ESA and NASA to collaborate on mission to detect gravitational waves
The European Space Agency (ESA) is partnering with NASA on a new space mission that will study gravitational waves from space. Known as the Laser Interferometer Space Antenna, or LISA, the project was approved by ESA’s Cosmic Vision science program on June 20. Both space agencies will now work together to design the mission and outline a budget for it prior to construction.
The concept for LISA involves three spacecraft placed into a triangular array, each separated by 1.6 million miles (2.5 million km), which will follow the Earth in its solar orbit. On board each spacecraft will be a shielded device known as a test mass, which responds only to gravity, ignoring other forces.
These test masses will be linked together by lasers, which will be sensitive to the tiny changes produced by gravitational waves.
NASA and ESA have already spent decades developing technologies LISA will require, such as systems for measurement, control, and micropropulsion.
ESA’s LISA Pathfinder successfully demonstrated a technique known as drag-free flight – a method of flying that does not disturb test masses, which LISA’s three spacecraft will have to do – last year. Testing showed this technology to be capable of the precision and sensitivity LISA will require.
Technologies pioneered for LISA will also be used on the GRACE Follow-On mission satellite project scheduled for launch later this year to replace the aging GRACE satellites. This joint project between the U.S. and Germany will test the ability of the satellites’ Laser Ranging Interferometer to detect minute distance changes between two spacecraft.
Initially predicted about 100 years ago by Albert Einstein as part of his theory of general relativity, gravitational waves are produced by massive accelerating objects, such as two merging black holes, which generate waves of energy that radiate through space-time.
They were first detected indirectly in 1978 in the form of very small changes in the movement of binary neutron stars, stellar remnants produced in supernova explosions of precursor stars.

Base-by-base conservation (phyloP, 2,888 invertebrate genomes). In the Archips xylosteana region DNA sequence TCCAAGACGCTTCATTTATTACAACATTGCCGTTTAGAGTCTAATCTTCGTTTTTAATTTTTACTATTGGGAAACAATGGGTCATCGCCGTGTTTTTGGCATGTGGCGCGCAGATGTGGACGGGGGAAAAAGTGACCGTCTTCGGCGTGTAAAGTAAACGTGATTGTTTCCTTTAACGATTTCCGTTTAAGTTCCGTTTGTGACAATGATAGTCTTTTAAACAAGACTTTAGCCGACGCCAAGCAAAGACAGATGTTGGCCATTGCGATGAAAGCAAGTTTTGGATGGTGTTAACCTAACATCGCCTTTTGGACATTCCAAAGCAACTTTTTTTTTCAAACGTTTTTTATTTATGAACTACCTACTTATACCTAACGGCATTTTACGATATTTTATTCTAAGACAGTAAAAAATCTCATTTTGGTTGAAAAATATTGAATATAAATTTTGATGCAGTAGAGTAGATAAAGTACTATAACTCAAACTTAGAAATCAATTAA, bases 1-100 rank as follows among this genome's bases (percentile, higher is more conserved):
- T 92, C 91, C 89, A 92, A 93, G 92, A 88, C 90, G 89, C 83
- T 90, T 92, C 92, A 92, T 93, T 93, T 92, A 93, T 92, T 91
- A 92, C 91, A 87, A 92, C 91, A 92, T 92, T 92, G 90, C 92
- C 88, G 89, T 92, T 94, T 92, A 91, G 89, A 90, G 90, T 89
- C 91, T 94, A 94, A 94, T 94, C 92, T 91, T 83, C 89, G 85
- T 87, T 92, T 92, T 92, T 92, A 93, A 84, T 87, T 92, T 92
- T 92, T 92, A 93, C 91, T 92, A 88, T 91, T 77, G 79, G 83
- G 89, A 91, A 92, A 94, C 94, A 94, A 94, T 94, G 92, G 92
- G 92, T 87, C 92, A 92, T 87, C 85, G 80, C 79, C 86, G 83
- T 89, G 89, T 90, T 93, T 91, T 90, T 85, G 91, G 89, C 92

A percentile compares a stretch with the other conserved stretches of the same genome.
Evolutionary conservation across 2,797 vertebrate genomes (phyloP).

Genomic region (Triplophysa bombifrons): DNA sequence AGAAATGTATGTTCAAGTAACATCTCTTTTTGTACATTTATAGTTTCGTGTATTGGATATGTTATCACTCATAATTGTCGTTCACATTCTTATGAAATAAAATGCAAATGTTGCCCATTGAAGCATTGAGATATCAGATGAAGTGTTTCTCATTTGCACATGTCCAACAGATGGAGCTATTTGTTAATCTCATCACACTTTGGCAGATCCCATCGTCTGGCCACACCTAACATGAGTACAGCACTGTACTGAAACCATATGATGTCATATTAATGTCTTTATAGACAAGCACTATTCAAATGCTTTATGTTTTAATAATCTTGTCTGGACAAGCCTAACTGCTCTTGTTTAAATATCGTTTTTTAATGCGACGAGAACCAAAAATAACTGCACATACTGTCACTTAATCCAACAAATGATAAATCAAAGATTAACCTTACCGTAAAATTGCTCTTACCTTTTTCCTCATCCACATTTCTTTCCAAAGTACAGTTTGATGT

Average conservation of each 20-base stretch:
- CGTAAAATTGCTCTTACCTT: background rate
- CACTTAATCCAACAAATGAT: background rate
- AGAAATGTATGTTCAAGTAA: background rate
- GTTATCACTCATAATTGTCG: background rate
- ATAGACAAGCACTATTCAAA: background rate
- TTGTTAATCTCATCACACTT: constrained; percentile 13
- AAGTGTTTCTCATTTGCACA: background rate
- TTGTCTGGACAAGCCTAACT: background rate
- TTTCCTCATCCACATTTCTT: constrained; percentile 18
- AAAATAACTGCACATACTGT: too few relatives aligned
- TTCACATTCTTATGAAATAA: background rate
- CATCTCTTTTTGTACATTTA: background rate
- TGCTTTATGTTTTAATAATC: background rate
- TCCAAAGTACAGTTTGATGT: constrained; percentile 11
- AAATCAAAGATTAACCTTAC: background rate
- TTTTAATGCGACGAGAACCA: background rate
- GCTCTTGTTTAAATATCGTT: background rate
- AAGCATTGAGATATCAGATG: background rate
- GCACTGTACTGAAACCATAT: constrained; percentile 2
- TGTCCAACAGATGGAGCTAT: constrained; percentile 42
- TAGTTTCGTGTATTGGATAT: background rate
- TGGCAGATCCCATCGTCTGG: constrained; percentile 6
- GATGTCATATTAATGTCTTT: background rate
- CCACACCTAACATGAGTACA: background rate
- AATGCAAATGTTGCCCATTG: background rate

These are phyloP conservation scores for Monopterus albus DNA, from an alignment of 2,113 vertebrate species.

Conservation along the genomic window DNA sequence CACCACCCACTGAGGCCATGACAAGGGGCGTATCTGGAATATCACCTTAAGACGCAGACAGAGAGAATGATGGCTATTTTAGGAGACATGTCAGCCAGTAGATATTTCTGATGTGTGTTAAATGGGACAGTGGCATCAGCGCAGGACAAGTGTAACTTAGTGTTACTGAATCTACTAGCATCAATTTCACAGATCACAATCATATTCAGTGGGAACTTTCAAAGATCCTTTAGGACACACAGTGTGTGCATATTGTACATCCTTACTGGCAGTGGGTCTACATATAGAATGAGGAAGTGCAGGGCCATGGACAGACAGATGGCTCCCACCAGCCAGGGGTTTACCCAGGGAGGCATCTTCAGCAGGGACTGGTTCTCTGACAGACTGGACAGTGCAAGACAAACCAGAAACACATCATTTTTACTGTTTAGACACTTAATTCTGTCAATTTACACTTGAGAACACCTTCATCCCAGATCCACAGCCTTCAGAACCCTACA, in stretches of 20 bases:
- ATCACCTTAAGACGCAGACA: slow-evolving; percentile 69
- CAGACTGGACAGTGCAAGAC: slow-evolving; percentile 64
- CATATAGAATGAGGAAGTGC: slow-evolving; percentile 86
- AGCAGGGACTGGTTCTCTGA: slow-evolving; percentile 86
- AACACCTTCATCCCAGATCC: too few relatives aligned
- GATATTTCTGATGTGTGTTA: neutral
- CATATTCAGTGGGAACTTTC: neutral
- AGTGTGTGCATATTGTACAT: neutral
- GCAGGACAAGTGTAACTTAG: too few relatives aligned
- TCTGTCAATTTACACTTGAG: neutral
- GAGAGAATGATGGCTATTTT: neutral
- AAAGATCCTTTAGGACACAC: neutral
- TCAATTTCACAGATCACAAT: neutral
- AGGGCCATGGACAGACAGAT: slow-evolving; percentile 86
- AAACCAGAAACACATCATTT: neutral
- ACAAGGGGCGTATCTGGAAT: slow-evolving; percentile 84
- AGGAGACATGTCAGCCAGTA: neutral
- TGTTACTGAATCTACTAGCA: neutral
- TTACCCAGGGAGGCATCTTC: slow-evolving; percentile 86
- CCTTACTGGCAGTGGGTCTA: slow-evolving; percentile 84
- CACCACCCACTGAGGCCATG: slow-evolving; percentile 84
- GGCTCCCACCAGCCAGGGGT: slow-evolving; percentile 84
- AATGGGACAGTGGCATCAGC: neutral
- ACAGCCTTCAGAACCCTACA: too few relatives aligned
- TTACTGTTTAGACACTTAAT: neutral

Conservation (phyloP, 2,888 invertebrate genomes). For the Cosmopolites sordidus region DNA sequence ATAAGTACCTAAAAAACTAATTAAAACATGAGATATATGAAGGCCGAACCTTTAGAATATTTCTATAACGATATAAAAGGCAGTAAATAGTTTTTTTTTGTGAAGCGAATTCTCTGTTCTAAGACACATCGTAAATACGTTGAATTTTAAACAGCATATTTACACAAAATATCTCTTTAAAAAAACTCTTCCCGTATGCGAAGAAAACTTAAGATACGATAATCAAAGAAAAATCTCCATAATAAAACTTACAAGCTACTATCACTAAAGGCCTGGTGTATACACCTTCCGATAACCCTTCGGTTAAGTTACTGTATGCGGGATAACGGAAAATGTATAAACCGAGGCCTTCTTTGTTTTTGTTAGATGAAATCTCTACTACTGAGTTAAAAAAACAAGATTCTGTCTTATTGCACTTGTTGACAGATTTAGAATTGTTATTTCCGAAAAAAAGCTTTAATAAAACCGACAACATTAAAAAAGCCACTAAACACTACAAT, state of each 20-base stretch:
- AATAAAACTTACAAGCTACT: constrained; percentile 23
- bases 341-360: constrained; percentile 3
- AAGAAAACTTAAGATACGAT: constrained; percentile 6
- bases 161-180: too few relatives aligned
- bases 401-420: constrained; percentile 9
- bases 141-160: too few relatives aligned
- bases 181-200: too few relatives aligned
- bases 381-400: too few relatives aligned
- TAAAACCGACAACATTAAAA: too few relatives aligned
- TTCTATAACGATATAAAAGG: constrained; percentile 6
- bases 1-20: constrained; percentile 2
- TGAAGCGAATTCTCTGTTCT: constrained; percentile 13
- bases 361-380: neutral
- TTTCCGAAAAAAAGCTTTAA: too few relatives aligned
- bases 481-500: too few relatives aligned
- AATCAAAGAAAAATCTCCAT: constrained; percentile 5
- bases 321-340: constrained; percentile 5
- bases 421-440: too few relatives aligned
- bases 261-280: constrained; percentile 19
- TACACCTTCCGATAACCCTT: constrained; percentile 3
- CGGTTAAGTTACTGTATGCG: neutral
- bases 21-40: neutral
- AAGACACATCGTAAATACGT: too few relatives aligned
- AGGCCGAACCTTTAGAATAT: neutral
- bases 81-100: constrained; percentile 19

Scientists studying the pair of neutron stars found that energy was leaving the system in just the amount predicted by theorists of gravitational waves.
Direct detection of gravitational waves first occurred in 2015, when the National Science Foundation’s Laser Interferometer Gravitational-Wave Observatory (LIGO) confirmed a signal coming from two merging stellar-mass black holes approximately 1.3 billion light-years from Earth.
Since then, several similar signals have been detected, all coming from merging black holes.
Because LIGO is ground-based, it is capable of detecting only high-frequency gravitational waves at about 100 hertz (or cycles) per second. Interference from seismic, thermal, and other activities that produce noise make it impossible for the observatory to detect any frequencies lower than about one hertz.
As a space-based observatory, LISA will not suffer from these limitations and will be capable of detecting signals from extremely powerful activities, such as mergers of supermassive black holes at the centers of colliding galaxies.
Much larger than stellar mass black holes, supermassive black holes have millions of times the mass of the Sun.
LISA will sense gravitational waves coming from a range of events, such as binary systems comprising two neutron stars or one black hole and one neutron star. Production of these waves shrinks the orbits of the two objects in the binary system.
Scientists hope LISA will also be sensitive to background gravitational waves produced in the early universe. LISA is scheduled to launch in 2034.
This visualization shows gravitational waves emitted by two black holes (black spheres) of nearly equal mass as they spiral together and merge in an event like GW170104. Yellow structures near the black holes illustrate the strong curvature of space-time in the region. Orange ripples represent distortions of space-time caused by the rapidly orbiting masses. These distortions spread out and weaken, ultimately becoming gravitational waves (purple). This simulation was performed on the Pleiades supercomputer at NASA’s Ames Research Center. Credits: NASA / Bernard J. Kelly (Goddard and University of Maryland Baltimore County), Chris Henze (Ames), and Tim Sandstrom (CSC Government Solutions LLC).
Video courtesy of NASA.gov Video
Laurel Kornfeld is an amateur astronomer and freelance writer from Highland Park, NJ, who enjoys writing about astronomy and planetary science. She studied journalism at Douglass College, Rutgers University, and earned a Graduate Certificate of Science from Swinburne University’s Astronomy Online program. Her writings have been published online in The Atlantic, Astronomy magazine’s guest blog section, the UK Space Conference, the 2009 IAU General Assembly newspaper, The Space Reporter, and newsletters of various astronomy clubs. She is a member of the Cranford, NJ-based Amateur Astronomers, Inc. Especially interested in the outer solar system, Laurel gave a brief presentation at the 2008 Great Planet Debate held at the Johns Hopkins University Applied Physics Lab in Laurel, MD.